Yesterday’s Apple event was the latest in a series of much snappier, more focused, pre-recorded presentations. The new MacBook Air was the undisputed star of the show. If it lives up to the promises Apple made – and there is every reason to believe that it will – it’s all the Mac most people will need.
That’s long been true of the MacBook Air through the generations, of course. When the average Mac user does nothing more demanding than email, web-browsing, and word-processing, they don’t need much of a machine to do it. But the new MacBook Air takes us into whole new territory …
As an aside, I remain a fan of this new approach to Apple events. I first expressed my enthusiasm for pre-recorded presentations after the WWDC keynote back in June. I explained then the three reasons I feel the format is an improvement on live keynotes.
As soon as it became clear we’d be getting multiple fall events, I also outlined why I think that too is a better approach than a single event with a mass of launches.
But I’d go further, and say that a greater number of more focused events is better. Better for us, better for Apple. Better for us because we’re not faced with a deluge of information all at one time, and a bunch of products all trying to get their hands on our wallets at the same time. Better for Apple because separating out products into different events means that they will get the attention they deserve.
Yesterday’s event reinforced that view. The various presentations did full justice to the first Apple Silicon Macs in just 45 minutes.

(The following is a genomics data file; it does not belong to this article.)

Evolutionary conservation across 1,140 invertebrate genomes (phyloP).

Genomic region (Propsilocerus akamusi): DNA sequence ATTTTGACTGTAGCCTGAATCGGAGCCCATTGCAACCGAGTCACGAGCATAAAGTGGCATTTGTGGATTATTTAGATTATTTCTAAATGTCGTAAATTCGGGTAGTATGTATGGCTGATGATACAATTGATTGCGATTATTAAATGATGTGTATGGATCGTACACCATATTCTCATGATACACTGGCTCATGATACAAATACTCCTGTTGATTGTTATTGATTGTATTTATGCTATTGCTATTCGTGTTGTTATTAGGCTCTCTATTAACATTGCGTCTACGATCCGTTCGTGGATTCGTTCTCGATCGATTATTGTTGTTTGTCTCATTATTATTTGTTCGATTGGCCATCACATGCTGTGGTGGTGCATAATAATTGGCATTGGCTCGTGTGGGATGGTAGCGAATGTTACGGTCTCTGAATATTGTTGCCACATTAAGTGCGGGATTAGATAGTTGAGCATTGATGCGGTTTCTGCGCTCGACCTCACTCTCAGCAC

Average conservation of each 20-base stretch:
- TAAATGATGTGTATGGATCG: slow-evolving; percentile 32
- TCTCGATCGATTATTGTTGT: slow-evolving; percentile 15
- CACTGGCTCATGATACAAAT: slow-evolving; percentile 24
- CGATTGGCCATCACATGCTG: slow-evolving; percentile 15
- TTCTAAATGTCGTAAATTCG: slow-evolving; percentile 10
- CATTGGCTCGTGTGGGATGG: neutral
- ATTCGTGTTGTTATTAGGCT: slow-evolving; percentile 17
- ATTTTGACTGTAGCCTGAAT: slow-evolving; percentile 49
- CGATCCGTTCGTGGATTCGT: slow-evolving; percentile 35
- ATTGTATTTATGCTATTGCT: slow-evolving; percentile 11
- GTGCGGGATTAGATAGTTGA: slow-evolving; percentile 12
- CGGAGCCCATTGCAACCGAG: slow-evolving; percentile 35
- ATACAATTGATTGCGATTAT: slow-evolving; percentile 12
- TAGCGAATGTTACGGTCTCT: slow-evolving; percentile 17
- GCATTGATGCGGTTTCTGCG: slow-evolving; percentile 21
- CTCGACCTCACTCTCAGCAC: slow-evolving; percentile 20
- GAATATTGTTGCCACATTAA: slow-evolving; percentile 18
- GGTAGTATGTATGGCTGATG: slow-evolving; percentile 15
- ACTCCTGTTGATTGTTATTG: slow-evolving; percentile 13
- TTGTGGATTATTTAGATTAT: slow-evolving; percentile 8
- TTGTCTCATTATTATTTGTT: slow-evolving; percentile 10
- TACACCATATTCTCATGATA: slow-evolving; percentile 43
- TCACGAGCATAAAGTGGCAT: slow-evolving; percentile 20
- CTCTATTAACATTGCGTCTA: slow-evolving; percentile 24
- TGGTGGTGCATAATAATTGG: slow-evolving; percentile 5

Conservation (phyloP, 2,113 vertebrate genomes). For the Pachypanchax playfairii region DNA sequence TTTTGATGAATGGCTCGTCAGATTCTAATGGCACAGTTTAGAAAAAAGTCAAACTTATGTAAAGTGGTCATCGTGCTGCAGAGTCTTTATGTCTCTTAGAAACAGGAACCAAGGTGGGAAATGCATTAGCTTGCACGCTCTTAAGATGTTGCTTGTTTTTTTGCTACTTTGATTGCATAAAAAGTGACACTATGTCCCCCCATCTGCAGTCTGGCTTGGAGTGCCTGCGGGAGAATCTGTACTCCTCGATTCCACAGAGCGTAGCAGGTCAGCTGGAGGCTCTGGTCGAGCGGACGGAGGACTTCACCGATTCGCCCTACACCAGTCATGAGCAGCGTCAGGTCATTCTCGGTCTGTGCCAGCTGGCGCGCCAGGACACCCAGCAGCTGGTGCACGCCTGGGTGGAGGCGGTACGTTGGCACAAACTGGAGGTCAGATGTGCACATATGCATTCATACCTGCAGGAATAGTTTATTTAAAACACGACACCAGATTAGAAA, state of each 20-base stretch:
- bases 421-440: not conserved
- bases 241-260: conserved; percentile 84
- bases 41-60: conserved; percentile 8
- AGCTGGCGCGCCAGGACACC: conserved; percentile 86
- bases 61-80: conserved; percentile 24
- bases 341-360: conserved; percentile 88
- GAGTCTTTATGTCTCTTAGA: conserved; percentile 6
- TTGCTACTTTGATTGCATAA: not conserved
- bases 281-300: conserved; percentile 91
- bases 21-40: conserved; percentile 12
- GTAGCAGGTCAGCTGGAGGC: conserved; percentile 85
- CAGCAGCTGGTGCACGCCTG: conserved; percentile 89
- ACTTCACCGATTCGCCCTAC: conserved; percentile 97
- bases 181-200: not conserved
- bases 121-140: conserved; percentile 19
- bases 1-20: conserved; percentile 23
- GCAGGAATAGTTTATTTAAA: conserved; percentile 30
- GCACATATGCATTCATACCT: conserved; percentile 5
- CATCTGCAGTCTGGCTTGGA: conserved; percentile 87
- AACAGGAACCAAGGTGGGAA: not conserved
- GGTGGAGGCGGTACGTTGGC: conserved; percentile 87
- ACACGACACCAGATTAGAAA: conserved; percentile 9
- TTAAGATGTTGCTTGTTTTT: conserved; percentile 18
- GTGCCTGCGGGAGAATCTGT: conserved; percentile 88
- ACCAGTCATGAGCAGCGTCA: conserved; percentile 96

So, to that new Air …
One of the most remarkable aspects is the relatively small differences between the new MacBook Air and new MacBook Pro. Same display*, same chip, same RAM tiers, same storage tiers, same ports. The Pro only gets you a Touch Bar (meh), a little more brightness (*500 nits versus 400), slightly better speakers and mics, higher-power charging, and a bit more battery-life (17-20 hours versus 15-18).
Now sure, there will be more real-life difference. The MacBook Air has no fan, which means the M1 chip will quickly be throttled under heavy load while the identical but fan-cooled one in the MacBook Pro will deliver full performance for longer. But for most consumer usage, the two machines are closer than they’ve ever been.
The interesting thing here is that we have quite a different situation now between MacBook and iPad lineups.
I last month expressed my view that the new iPad Air is now the default iPad. There’s a cheaper base-model iPad if you can’t justify the cost of the Air, and there’s a more expensive Pro if you need any of the relatively few features which distinguish them (or want the largest size, of course) – but the Air is the one I’d recommend most people buy.
But when it comes to Macs, the default Mac – the one I’d recommend to most people – is the cheapest: the $999 M1-powered MacBook Air. It’s a huge amount of Mac for your money.
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